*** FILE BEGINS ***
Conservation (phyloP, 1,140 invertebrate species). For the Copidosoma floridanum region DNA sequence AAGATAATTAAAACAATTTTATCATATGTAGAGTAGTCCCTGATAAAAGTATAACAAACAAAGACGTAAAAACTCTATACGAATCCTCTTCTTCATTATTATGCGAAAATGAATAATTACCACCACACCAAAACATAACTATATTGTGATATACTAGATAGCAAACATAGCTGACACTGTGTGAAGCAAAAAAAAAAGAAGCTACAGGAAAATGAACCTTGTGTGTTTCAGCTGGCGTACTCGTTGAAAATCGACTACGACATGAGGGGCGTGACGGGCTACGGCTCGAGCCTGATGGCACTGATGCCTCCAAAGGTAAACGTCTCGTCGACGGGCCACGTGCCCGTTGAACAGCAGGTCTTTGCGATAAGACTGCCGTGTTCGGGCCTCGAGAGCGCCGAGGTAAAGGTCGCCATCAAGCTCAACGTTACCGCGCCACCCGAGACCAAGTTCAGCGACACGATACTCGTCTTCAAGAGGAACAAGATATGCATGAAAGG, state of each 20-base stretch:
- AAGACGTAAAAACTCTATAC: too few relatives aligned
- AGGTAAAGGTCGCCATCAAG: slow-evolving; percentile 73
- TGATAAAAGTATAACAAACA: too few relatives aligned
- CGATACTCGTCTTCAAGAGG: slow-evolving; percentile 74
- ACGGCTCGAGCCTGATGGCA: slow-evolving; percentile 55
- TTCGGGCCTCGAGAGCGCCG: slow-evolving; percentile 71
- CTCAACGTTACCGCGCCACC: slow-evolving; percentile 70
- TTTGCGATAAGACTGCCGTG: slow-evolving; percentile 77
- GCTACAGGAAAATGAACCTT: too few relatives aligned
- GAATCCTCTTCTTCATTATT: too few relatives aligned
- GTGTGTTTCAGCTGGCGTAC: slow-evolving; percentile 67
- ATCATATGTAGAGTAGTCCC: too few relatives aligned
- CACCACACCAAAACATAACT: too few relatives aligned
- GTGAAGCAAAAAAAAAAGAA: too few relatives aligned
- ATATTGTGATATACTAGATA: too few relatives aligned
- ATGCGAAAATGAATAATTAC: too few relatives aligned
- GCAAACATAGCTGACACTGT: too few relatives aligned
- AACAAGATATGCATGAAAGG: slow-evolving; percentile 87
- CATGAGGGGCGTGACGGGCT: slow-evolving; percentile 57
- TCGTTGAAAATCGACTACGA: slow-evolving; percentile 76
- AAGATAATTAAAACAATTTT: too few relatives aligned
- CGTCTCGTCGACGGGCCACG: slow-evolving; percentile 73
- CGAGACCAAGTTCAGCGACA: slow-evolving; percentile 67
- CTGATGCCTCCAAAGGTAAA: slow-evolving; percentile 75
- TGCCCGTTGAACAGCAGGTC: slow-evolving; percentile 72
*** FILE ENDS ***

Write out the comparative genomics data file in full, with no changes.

Conservation (phyloP, 1,140 invertebrate species). For the Copidosoma floridanum region DNA sequence AAGATAATTAAAACAATTTTATCATATGTAGAGTAGTCCCTGATAAAAGTATAACAAACAAAGACGTAAAAACTCTATACGAATCCTCTTCTTCATTATTATGCGAAAATGAATAATTACCACCACACCAAAACATAACTATATTGTGATATACTAGATAGCAAACATAGCTGACACTGTGTGAAGCAAAAAAAAAAGAAGCTACAGGAAAATGAACCTTGTGTGTTTCAGCTGGCGTACTCGTTGAAAATCGACTACGACATGAGGGGCGTGACGGGCTACGGCTCGAGCCTGATGGCACTGATGCCTCCAAAGGTAAACGTCTCGTCGACGGGCCACGTGCCCGTTGAACAGCAGGTCTTTGCGATAAGACTGCCGTGTTCGGGCCTCGAGAGCGCCGAGGTAAAGGTCGCCATCAAGCTCAACGTTACCGCGCCACCCGAGACCAAGTTCAGCGACACGATACTCGTCTTCAAGAGGAACAAGATATGCATGAAAGG, state of each 20-base stretch:
- AAGACGTAAAAACTCTATAC: too few relatives aligned
- AGGTAAAGGTCGCCATCAAG: slow-evolving; percentile 73
- TGATAAAAGTATAACAAACA: too few relatives aligned
- CGATACTCGTCTTCAAGAGG: slow-evolving; percentile 74
- ACGGCTCGAGCCTGATGGCA: slow-evolving; percentile 55
- TTCGGGCCTCGAGAGCGCCG: slow-evolving; percentile 71
- CTCAACGTTACCGCGCCACC: slow-evolving; percentile 70
- TTTGCGATAAGACTGCCGTG: slow-evolving; percentile 77
- GCTACAGGAAAATGAACCTT: too few relatives aligned
- GAATCCTCTTCTTCATTATT: too few relatives aligned
- GTGTGTTTCAGCTGGCGTAC: slow-evolving; percentile 67
- ATCATATGTAGAGTAGTCCC: too few relatives aligned
- CACCACACCAAAACATAACT: too few relatives aligned
- GTGAAGCAAAAAAAAAAGAA: too few relatives aligned
- ATATTGTGATATACTAGATA: too few relatives aligned
- ATGCGAAAATGAATAATTAC: too few relatives aligned
- GCAAACATAGCTGACACTGT: too few relatives aligned
- AACAAGATATGCATGAAAGG: slow-evolving; percentile 87
- CATGAGGGGCGTGACGGGCT: slow-evolving; percentile 57
- TCGTTGAAAATCGACTACGA: slow-evolving; percentile 76
- AAGATAATTAAAACAATTTT: too few relatives aligned
- CGTCTCGTCGACGGGCCACG: slow-evolving; percentile 73
- CGAGACCAAGTTCAGCGACA: slow-evolving; percentile 67
- CTGATGCCTCCAAAGGTAAA: slow-evolving; percentile 75
- TGCCCGTTGAACAGCAGGTC: slow-evolving; percentile 72